But does that really matter?

Aaron Boone had no managerial experience when he took over the New York Yankees in 2018. They won 100 games and reached the ALDS. This year they won 103 and are currently in the ALCS.

Alex Cora was a first time manager when he was handed the reigns of the Boston Red Sox in 2018. They won the World Series.

Bob Brenly led the Arizona Diamondbacks to a World Series title in 2001 in his first season as manager.

The point is, a first-time manager finding success is far from unprecedented or unrealistic.

This is not to advocate Ross for the job. This is saying why he could, not should, be the choice. I always liked him as a player and I believe he will make a fine skipper some day, but I certainly have no crystal ball that is locking him in to the Cubs dugout for next season.

All the candidates are sound.

But has this been boiled down to Girardi vs. Ross?

Experience and success-wise, Girardi has no competition here.

There are some other intangibles that may put Ross ahead of the pack, however. One inherent issue with experienced coaches, especially former managers, is the pushback on baseball-related issues they can give to the front office. In today’s sabermetric, analytics-driven game, the old guard baseball guys tend to have some strategic friction with their bosses. Reports of this happening with Maddon and Cubs president Theo Epstein and general manager Jed Hoyer were surfacing as far back as the Cubs’ magical 2016 championship season. It is unlikely the Cubs brass will want to invite similar issues back with their new manager.

Furthermore, the actual role of field manager has been reduced somewhat in this modern era. With a lot (some say too much) of data available, many game decisions are made by the front office and crucial personnel – bench and pitching coaches to be exact – to help the manager along.

Youth, money and control are other considerations. Strong hearsay and between-the-lines rumblings indicate that Epstein/Hoyer may want a younger, more passive type of manager who won’t push back with them (too much) on baseball-related decisions, and someone they won’t have to pay a large salary to. Someone like Ross would check all those boxes, where Girardi, although still fairly young, would not. With a World Series title, nearly 1,000 wins and experience managing in a major market under his belt, it is highly unlikely that Girardi would be the pseudo “Yes Man” that the Cubs brass seems to be searching for. They’d also have to pay him a lot more money than any other candidate.

My initial reaction a couple weeks ago was that Loretta, the current Cubs bench coach would be the practical – albeit boring – selection. Added to which I figured Ross’ interest would be a token interview just to appease Cubs fans, and that maybe he would be brought on as Loretta’s bench coach at most. It would seem now, however, that Ross is the likely target, and that Girardi, ironically, has become the token interviewee. ‘Grandpa Rossy’ also has plenty of marketability to consider. The fans adore him, and he has an endearing personality and sense of self-deprecating humor (there was that whole Dancing With the Stars thing, after all) that automatically lends itself to the role. How that may translate into success on the field would be anyone’s guess.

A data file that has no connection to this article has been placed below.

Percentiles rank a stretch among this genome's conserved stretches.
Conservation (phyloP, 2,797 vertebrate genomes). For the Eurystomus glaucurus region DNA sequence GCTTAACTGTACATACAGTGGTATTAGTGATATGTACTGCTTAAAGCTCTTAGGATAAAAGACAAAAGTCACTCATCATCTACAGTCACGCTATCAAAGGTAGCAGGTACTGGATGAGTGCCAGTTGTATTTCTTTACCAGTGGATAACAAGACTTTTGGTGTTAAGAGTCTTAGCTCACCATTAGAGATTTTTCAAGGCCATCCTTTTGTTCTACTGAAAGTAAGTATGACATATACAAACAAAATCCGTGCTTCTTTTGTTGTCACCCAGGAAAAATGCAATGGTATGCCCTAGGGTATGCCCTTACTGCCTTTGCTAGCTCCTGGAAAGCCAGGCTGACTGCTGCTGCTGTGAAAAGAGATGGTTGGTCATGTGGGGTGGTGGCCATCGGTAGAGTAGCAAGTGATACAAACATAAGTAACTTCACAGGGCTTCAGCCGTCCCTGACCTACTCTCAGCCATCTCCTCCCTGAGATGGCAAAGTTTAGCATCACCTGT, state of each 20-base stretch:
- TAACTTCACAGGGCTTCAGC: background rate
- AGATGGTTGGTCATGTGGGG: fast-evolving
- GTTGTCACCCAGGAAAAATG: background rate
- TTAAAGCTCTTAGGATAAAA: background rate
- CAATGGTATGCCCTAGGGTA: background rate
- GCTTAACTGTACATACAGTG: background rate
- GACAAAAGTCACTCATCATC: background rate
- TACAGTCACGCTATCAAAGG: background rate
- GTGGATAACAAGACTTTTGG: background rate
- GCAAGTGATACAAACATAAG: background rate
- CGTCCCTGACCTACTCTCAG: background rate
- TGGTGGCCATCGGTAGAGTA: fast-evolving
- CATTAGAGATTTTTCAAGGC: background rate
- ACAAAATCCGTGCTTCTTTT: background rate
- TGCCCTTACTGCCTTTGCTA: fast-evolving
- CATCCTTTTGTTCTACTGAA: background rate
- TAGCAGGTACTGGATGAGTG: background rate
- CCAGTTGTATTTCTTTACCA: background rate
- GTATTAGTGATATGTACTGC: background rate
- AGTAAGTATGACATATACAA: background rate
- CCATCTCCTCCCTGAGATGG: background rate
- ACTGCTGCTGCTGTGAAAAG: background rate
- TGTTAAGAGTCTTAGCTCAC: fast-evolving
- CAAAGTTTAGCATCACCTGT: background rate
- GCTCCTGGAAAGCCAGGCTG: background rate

The other blowback from Cubs fans about Ross is whether or not he is still too close to a number of current players. It is well known that his former teammates Jon Lester, Anthony Rizzo and Kris Bryant among others are some of his best friends. Would he be able to put that aside and act managerially? Would he be able to relate to them no longer as a colleague but as their in-game boss? The answer to that, I believe, is yes. Something that is often forgotten by Cubs fans is the ‘Grandpa Rossy’ nickname that Bryant and Rizzo bestowed upon him was more than just a friendly jab at an old backup catcher in his final season of his playing career. It was a sarcastic nod at the fact Ross could be a prick – in a good way – for his ability to light a fire under the players and get their attention. The youngins on the club thought he was being a curmudgeonly old man. They realized after ’16 that he actually always had a point.

If he can continue to do that, and keep his sharp baseball mind in-tune, then maybe Ross would be the right guy after all.

Or maybe it’ll be someone else, in which case you can disregard everything you just read.

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Photo credits: https://twitter.com/NBCSCubs/status/1179075357405859840

https://www.en24.news/2019/10/mlb-2019-joe-girardi-and-david-ross-candidates-to-take-command-of-the-chicago-cubs.html

 

It Was a Badly Good Season (I Guess), So Now What?

If some Cubs fans considered the 2017 season to be disappointing, then, by comparison, 2018 was an unmitigated disaster.